Apple sales of iPhone

The result of Apple’s fiscal Q4 2018, ended on September 30, has been no less than a surprise for everyone. The sales of iPhone in Q4 2018 failed to meet the analysts’ expectations but generated enough of revenue to refrain critics from being so vocal.

Apple Inc. (NASDAQ:AAPL) sold 46.9 million units of iPhone in its fiscal Q4 2018, registering a flat growth compared to the year-ago quarter. What makes the scenario worse for Apple is, this is the fourth consecutive quarter when the Cupertino giant has witnessed either negligible growth or absolutely no growth in the quarterly sales of iPhone.

The trend is indicating a colossal problem Apple has to deal with, and the company has decided to opt more damaging strategy to deal with – hide it!

Before we take a dig into unprecedented challenge Apple is dealing with, let’s quickly have a look at how the world’s most valuable company performed in its fiscal fourth quarter, ended September 30, 2018:

  • Apple sold 46.9 million units of iPhone, generating US$37.19 billion in revenue.
  • The ASP (Average Selling Price) of iPhone soared to $793 from $618 a year ago.
  • Apple sold 9.7 million units of iPad, bringing in US$4.09 billion as revenue.
  • The sales of Mac also declined; Apple sold 5.3 million units of Macs in the quarter as compared to 5.4 million units sold in the same period a year ago.

 

While the sales of all the three major products  – iPhone, iPad and Mac – either declined or stagnated as compared to the year-ago quarter, Apple’s revenue increased by 20% YoY in the fiscal fourth quarter 2018; largely due to the sales of high-end iPhone XS and iPhone XS Max.

  • Apple’s revenue from services increased 17% YoY to US$9.98 billion.
  • Apple’s revenue from other products recorded the maximum growth, bringing in US$4.23 billion, up by 31% YoY.
  • Apple’s revenue in Q4 2018 increased by 20% to US$62.9 billion.

Despite the declining sales of all the major products, Apple has once again managed to beat the Wall Street expectations in terms of revenue. However, the weaker guidance on first fiscal of 2019, ending December 31, 2018, hasn’t gone well with the Wall Street. Consequently, The company’s share value has been on the constant decline since Apple’s fiscal Q4 2018 result is announced.

RIP iPhone Sales Figures

It isn’t the first time when iPhone has failed to receive the response from the market as expected by Apple and many analysts. Since the beginning of 2016, the sales of iPhone has remained stagnated. A closer look at the iPhone sales data reveals that it was only since the end of 2017 when ASP of iPhone started increasing like never before.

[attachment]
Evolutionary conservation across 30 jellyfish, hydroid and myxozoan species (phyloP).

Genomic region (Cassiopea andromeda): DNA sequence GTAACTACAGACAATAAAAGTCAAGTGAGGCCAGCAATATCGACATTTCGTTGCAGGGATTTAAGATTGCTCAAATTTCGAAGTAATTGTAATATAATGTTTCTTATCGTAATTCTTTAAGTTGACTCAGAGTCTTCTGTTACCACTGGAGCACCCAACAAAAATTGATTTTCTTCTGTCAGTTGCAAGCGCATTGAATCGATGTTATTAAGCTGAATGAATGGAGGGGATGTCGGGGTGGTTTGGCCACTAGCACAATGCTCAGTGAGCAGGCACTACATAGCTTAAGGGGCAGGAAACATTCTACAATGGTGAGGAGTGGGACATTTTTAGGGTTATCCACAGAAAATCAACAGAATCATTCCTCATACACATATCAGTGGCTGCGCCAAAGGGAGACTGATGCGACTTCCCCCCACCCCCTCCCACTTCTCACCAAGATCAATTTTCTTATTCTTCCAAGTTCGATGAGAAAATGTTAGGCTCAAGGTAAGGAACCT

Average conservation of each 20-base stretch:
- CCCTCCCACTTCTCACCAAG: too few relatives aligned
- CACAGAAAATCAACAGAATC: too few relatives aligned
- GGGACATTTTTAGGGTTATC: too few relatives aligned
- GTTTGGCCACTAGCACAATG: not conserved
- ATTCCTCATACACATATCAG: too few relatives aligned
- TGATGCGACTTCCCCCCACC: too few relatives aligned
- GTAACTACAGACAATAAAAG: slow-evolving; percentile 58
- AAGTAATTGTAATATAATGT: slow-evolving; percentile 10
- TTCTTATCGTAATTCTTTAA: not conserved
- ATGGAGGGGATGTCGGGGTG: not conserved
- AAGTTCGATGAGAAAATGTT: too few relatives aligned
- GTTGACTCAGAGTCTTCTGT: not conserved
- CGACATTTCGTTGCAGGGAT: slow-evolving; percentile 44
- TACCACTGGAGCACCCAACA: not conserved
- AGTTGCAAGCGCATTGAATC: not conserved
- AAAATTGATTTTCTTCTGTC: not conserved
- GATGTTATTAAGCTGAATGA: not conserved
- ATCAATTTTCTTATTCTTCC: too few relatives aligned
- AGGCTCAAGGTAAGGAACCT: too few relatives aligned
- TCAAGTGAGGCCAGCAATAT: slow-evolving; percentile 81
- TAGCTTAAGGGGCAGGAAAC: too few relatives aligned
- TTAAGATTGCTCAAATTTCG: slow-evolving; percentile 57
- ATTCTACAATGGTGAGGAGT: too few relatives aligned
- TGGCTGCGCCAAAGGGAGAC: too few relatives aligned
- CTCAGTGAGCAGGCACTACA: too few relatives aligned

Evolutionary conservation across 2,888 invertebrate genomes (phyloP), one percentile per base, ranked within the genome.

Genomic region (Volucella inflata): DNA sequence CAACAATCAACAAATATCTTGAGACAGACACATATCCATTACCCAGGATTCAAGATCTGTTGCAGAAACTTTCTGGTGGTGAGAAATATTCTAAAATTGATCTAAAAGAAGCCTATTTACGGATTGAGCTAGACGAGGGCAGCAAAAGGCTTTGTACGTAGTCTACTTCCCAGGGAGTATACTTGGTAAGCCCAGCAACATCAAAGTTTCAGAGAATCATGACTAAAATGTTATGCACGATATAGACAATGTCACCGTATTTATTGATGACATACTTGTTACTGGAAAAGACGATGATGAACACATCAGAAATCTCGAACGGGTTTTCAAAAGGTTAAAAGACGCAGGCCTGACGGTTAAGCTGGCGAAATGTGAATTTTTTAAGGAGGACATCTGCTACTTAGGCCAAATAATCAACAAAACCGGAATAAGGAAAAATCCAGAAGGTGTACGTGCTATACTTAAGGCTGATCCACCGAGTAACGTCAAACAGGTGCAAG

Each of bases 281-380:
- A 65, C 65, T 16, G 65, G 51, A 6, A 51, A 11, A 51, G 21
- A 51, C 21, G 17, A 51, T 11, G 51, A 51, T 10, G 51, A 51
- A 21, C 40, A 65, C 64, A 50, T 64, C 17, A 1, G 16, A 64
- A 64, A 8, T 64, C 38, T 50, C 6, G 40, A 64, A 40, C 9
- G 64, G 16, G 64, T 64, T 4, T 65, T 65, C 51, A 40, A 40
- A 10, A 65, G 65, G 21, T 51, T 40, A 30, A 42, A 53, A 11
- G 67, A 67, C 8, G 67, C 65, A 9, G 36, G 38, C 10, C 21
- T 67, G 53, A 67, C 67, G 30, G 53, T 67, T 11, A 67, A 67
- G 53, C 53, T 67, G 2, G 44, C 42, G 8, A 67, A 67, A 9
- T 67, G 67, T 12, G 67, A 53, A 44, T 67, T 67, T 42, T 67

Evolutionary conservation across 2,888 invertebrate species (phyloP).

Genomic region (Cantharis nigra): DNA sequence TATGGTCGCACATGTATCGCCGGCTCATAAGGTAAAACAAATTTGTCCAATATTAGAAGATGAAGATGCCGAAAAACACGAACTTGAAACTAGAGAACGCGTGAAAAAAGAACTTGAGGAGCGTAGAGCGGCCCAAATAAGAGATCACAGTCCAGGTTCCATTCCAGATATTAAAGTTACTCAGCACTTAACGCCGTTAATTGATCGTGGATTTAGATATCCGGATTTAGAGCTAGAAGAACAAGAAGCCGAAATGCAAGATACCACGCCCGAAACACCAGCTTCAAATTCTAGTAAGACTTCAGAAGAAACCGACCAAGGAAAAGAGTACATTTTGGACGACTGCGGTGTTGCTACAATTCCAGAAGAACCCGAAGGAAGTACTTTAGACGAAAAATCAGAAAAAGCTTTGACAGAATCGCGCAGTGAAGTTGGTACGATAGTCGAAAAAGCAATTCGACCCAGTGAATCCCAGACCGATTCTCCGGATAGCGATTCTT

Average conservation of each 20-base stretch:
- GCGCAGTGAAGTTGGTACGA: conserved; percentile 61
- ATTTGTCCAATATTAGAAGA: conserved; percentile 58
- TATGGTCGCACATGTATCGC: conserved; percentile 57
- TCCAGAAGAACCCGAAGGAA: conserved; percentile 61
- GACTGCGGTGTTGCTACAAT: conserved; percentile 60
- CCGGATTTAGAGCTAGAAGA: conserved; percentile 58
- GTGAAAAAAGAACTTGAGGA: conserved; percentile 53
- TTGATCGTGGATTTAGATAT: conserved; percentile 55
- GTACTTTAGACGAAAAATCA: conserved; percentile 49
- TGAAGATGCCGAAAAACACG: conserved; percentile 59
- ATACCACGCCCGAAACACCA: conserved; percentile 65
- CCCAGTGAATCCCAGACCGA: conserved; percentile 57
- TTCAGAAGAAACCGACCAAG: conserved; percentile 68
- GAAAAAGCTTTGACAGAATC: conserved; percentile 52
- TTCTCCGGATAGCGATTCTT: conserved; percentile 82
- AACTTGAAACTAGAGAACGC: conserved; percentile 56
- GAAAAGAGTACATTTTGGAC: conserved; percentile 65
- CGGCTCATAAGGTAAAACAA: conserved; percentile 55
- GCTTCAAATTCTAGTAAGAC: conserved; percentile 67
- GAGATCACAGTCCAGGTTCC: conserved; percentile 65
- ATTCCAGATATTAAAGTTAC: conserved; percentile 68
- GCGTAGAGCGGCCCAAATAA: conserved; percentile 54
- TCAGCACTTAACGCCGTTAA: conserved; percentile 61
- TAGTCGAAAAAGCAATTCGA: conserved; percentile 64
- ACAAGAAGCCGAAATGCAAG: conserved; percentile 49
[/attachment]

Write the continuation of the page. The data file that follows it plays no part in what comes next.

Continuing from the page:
Both, the declining/stagnating sales and increasing ASP of iPhone, has been attracting enough criticism for Apple, especially at the time when the growth of the global smartphone market is largely driven by developing markets, likes of India.

The contribution of iPhone to the worldwide smartphone shipments has been constantly declining as well. From 18.3% share in Q4 2016, Apple’s share has declined to 13.2% in Q3 2018.

For any company like Apple, this is a severe challenge to address. Apple needed to act, and act fast. However, after failing to find a satisfying number of new customers for iPhone, Apple has turned to a strategy which will allow people to see only the rosy part of Apple’s performance and will have a comparatively lesser impact on its share value.

In an unprecedented move, Apple has decided to stop revealing the sales figure of iPhone from the first quarter of fiscal 2019.

And, to make it look a strategic decision, Apple will also be hiding the sales figures of iPad and Mac.

Apple’s decision to hide the sales of iPhone, iPad and Mac in terms of unit, also hints about the rainy days Apple could be witnessing in the quarters to come – sales of iPhone going negative.

Apple no longer wants people, journalists and analysts to focus on the declining sales of iPhone.

The surprise move by Apple, however, has attracted strong criticism by analysts and journalists who believe that Apple wants to judge its cart by value and not by volume. And, why not, when volume economy is doesn’t fits well in the overall company’s strategy and it makes sense for Apple to leverage more on value economy which is, by far, looks quite promising.

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